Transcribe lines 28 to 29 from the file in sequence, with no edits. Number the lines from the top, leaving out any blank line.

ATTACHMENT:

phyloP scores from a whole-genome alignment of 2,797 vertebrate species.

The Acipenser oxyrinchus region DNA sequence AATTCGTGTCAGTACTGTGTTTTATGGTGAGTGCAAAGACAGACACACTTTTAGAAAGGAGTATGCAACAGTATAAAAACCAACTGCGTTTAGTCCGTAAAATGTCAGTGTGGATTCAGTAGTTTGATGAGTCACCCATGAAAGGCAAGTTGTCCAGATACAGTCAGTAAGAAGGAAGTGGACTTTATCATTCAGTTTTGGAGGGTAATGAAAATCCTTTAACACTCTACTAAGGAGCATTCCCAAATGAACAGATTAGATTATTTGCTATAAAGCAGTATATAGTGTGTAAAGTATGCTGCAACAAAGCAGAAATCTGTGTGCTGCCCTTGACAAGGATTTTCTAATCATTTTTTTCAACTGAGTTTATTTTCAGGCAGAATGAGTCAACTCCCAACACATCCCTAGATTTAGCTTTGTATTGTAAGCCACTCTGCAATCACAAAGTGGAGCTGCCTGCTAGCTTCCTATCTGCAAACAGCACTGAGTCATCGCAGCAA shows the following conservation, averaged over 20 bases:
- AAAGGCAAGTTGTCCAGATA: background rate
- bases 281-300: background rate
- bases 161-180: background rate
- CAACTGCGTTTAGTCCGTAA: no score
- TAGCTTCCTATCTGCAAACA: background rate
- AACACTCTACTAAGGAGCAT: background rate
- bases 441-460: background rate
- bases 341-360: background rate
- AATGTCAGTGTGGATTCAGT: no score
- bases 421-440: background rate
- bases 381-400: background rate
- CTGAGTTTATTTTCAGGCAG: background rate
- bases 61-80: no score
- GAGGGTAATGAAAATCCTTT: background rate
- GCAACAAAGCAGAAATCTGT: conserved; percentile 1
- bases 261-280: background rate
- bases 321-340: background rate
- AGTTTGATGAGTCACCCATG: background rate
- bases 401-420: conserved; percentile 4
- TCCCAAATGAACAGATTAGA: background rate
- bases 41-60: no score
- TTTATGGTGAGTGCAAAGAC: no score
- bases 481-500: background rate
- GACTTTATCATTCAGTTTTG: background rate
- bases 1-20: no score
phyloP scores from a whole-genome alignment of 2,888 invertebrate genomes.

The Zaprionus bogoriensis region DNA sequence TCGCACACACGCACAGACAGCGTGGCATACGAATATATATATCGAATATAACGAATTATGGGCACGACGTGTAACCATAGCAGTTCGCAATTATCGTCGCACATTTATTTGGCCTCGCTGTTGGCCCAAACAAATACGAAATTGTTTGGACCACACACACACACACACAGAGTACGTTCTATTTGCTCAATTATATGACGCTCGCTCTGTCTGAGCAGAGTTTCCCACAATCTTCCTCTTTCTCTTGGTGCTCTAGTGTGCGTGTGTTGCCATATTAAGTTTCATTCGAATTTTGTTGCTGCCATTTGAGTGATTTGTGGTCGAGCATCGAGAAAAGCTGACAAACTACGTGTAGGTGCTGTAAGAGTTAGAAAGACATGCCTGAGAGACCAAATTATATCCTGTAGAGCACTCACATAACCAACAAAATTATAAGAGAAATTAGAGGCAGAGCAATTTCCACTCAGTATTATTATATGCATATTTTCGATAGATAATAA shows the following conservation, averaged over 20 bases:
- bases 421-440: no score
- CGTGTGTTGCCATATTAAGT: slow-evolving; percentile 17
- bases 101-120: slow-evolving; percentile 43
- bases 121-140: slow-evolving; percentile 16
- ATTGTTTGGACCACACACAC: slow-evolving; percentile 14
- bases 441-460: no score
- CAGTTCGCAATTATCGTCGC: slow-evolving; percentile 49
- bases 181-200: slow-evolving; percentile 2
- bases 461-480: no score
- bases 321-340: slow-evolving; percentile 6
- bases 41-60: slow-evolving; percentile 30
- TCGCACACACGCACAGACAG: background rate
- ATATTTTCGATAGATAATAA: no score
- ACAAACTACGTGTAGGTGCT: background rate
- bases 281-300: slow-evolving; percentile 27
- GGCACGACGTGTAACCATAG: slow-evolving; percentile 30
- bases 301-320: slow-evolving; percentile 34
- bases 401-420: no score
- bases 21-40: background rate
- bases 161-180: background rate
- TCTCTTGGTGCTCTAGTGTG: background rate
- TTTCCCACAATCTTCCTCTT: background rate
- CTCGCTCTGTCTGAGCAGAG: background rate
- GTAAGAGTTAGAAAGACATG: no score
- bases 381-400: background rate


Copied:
phyloP scores from a whole-genome alignment of 2,888 invertebrate genomes.

The Zaprionus bogoriensis region DNA sequence TCGCACACACGCACAGACAGCGTGGCATACGAATATATATATCGAATATAACGAATTATGGGCACGACGTGTAACCATAGCAGTTCGCAATTATCGTCGCACATTTATTTGGCCTCGCTGTTGGCCCAAACAAATACGAAATTGTTTGGACCACACACACACACACACAGAGTACGTTCTATTTGCTCAATTATATGACGCTCGCTCTGTCTGAGCAGAGTTTCCCACAATCTTCCTCTTTCTCTTGGTGCTCTAGTGTGCGTGTGTTGCCATATTAAGTTTCATTCGAATTTTGTTGCTGCCATTTGAGTGATTTGTGGTCGAGCATCGAGAAAAGCTGACAAACTACGTGTAGGTGCTGTAAGAGTTAGAAAGACATGCCTGAGAGACCAAATTATATCCTGTAGAGCACTCACATAACCAACAAAATTATAAGAGAAATTAGAGGCAGAGCAATTTCCACTCAGTATTATTATATGCATATTTTCGATAGATAATAA shows the following conservation, averaged over 20 bases: